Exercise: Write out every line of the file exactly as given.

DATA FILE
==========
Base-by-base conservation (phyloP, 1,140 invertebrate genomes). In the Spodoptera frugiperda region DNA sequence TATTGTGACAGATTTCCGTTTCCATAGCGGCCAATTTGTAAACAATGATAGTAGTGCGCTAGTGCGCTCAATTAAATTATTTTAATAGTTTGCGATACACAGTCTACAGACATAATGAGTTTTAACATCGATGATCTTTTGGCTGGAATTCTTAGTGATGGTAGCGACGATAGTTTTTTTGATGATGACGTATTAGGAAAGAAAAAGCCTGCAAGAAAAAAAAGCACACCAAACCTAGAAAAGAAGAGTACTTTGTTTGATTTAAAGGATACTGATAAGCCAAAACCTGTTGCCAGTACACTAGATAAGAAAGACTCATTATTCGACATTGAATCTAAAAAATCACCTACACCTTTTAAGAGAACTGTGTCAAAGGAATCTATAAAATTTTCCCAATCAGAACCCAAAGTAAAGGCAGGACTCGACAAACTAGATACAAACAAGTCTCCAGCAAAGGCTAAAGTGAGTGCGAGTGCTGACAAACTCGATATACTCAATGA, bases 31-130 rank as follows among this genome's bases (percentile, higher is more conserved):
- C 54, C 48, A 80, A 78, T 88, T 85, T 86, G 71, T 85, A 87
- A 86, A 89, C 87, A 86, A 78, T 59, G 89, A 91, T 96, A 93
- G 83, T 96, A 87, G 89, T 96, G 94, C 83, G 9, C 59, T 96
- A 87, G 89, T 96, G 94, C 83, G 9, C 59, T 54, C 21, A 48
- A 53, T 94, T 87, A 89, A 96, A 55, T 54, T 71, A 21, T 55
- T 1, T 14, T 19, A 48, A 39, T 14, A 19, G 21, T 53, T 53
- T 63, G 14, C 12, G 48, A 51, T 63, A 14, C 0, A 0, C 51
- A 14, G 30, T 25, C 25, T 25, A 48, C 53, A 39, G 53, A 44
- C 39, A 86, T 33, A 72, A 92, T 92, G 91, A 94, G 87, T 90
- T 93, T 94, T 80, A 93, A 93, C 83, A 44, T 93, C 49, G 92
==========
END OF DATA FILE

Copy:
Base-by-base conservation (phyloP, 1,140 invertebrate genomes). In the Spodoptera frugiperda region DNA sequence TATTGTGACAGATTTCCGTTTCCATAGCGGCCAATTTGTAAACAATGATAGTAGTGCGCTAGTGCGCTCAATTAAATTATTTTAATAGTTTGCGATACACAGTCTACAGACATAATGAGTTTTAACATCGATGATCTTTTGGCTGGAATTCTTAGTGATGGTAGCGACGATAGTTTTTTTGATGATGACGTATTAGGAAAGAAAAAGCCTGCAAGAAAAAAAAGCACACCAAACCTAGAAAAGAAGAGTACTTTGTTTGATTTAAAGGATACTGATAAGCCAAAACCTGTTGCCAGTACACTAGATAAGAAAGACTCATTATTCGACATTGAATCTAAAAAATCACCTACACCTTTTAAGAGAACTGTGTCAAAGGAATCTATAAAATTTTCCCAATCAGAACCCAAAGTAAAGGCAGGACTCGACAAACTAGATACAAACAAGTCTCCAGCAAAGGCTAAAGTGAGTGCGAGTGCTGACAAACTCGATATACTCAATGA, bases 31-130 rank as follows among this genome's bases (percentile, higher is more conserved):
- C 54, C 48, A 80, A 78, T 88, T 85, T 86, G 71, T 85, A 87
- A 86, A 89, C 87, A 86, A 78, T 59, G 89, A 91, T 96, A 93
- G 83, T 96, A 87, G 89, T 96, G 94, C 83, G 9, C 59, T 96
- A 87, G 89, T 96, G 94, C 83, G 9, C 59, T 54, C 21, A 48
- A 53, T 94, T 87, A 89, A 96, A 55, T 54, T 71, A 21, T 55
- T 1, T 14, T 19, A 48, A 39, T 14, A 19, G 21, T 53, T 53
- T 63, G 14, C 12, G 48, A 51, T 63, A 14, C 0, A 0, C 51
- A 14, G 30, T 25, C 25, T 25, A 48, C 53, A 39, G 53, A 44
- C 39, A 86, T 33, A 72, A 92, T 92, G 91, A 94, G 87, T 90
- T 93, T 94, T 80, A 93, A 93, C 83, A 44, T 93, C 49, G 92